When Standard and Poor’s downgraded France’s credit rating to AA+ on 13 January it triggered turmoil on the French political scene. Initially a pure economic indicator, sovereign ratings are becoming ammunition in the battle for the presidency.
Last August, the Triple A was described as a “national good/treasure” by Alain Minc, Sarkozy’s economic advisor. Later on, the Secretary General of the Elysée, Xavier Muscat, said: “If we lose it, we’re dead”. Unsurprisingly, the French President’s first reaction to the downgrade has been to minimise the importance of the decision: ongoing economic reforms are underway; S&P has got its facts wrong, just look at Fitch and Moody’s maintenance of the AAA; and the credit rating agencies have no legitimacy in the democratic process anyway. But the lasting image is surely Sarkozy’s extraordinary response to a Reuters journalist in Madrid, when pressed about the downgrade he said: “I don’t understand your question…what downgrade?”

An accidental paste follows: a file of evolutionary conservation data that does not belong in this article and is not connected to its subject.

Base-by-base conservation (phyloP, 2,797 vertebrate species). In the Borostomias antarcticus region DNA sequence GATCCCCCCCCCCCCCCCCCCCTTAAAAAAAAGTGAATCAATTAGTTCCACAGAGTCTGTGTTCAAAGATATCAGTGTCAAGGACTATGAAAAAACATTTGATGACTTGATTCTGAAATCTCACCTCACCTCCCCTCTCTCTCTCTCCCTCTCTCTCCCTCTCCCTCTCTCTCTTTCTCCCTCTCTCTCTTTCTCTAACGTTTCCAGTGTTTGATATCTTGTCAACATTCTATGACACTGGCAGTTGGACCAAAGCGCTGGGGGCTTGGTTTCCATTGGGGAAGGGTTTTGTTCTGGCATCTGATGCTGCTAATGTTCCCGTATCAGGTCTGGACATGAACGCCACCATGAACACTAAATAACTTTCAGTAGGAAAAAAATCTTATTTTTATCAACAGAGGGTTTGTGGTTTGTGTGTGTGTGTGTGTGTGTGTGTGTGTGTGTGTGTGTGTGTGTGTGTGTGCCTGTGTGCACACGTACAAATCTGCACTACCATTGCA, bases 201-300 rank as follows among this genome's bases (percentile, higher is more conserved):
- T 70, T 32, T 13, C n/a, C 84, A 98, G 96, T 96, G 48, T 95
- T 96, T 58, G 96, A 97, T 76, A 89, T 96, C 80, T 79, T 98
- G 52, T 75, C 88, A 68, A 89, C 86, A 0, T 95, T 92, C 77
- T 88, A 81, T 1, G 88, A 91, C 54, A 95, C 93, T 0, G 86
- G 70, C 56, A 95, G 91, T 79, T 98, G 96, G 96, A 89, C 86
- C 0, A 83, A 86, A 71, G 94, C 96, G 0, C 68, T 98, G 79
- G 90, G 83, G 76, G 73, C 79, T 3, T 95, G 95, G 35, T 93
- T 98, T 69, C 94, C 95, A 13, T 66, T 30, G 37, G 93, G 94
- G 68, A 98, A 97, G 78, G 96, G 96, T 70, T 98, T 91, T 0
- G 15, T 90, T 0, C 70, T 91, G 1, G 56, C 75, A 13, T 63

For his main rival, François Hollande, this is surely his moment. He is holding Sarkozy to account for the downturn, and presenting the downgrade as a symbolic failure of his Presidency. Hollande hopes that this might kick start his own stuttering campaign, rally the left wing faction of his party and put him in pole position to take out Le Pen or Sarkozy in the first round of the 2012 elections. The creation of a European credit rating agency and amending MIFID is now at the core of his program.